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The idiots guide to powderchasing

post #1 of 8
Thread Starter 

After 3 planned trips to Utah the past 2 years and not being able to catch a true deep powder day, I'm changing strategies and just going last minute (live in Wash, DC and no, I can't get wife and kids to move).


I typically stick with cottonwoods for airport convience and dry light powder (vs. PNW) and it's close enough to Colorado and Jackson Hole if storm really shifted and needed to drive.


Any thoughts on how to pick a solid storm?  The current storm didn't seem big enough a week ago to finish off the base in Utah, yesterday it shifted to what looked like another 60" over the next few days.  This morning it looked like it was back at the 30" mark.  All beautiful #s but learned the hardway last year how important a base is in Utah so I'm waiting for the next one.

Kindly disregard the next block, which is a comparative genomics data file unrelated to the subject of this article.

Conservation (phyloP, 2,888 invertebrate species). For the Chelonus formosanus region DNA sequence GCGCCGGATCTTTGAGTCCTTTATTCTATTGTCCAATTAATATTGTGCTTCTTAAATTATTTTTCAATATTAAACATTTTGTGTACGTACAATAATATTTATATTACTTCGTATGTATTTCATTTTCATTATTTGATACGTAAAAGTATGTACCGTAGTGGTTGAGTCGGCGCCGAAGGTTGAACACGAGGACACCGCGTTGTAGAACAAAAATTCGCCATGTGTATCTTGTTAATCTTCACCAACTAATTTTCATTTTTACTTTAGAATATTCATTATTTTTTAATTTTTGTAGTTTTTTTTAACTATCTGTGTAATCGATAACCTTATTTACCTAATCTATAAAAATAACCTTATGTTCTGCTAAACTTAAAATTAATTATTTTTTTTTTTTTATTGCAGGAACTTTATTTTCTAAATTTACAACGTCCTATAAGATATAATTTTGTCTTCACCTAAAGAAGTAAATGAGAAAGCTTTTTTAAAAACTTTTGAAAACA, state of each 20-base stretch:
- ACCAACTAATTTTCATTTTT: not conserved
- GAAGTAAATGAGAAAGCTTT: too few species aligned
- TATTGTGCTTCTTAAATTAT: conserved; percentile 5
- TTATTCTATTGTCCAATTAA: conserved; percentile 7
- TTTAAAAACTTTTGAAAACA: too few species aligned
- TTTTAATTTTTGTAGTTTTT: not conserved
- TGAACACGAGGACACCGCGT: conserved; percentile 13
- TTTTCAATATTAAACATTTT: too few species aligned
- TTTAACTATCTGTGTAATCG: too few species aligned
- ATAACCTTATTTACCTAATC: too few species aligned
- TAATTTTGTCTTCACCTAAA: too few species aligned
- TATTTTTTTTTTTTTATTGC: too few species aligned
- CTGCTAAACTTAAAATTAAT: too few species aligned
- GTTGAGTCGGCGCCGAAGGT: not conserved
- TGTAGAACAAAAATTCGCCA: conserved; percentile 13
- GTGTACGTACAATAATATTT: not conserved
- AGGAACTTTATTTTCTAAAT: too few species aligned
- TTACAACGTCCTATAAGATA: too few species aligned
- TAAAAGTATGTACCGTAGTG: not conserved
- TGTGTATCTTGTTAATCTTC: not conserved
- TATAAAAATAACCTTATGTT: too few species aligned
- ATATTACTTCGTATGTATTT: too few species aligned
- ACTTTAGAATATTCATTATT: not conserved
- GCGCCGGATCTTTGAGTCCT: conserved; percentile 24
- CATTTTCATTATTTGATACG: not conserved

Any thoughts on what type of #s to look for, I'm guessing any time there's 3 days of consistent 12+ inches, it's time to go.


I spend my hours at night confused by weather forecasts and powder chasing sites

Us East Coast folks that get lucky enough to get a taste of true powder skiing from time to time will try about anything to find it. 

post #2 of 8

Book a heli trip.

post #3 of 8

Or cat skiing.  Seriously, there is no way you can predict what a storm will bring.  The weather forecast here about a week ago was for several days of 40% or greater probability of snow.  Guess what we got - zilch.  But 140 miles west, plenty of snow; 300 miles south, tons of snow.  If you truly want powder you need to look into a cat or heli trip in Canada or Alaska.

post #4 of 8

That's how I always traveled before moving to the mountains. Wait for a storm and jet up there. Some weather patterns around SLC are fairly solid and can be relied upon to produce for a few days. Learn to spot them. Good to go. You are on the right track, reservations are counter to the powder skiers MO.

post #5 of 8

How much extra in airfare will a last minute trip cost you?

Its probably worth the extra cost if you get a foot or more of powder. 

I like your Salt Lake Plan?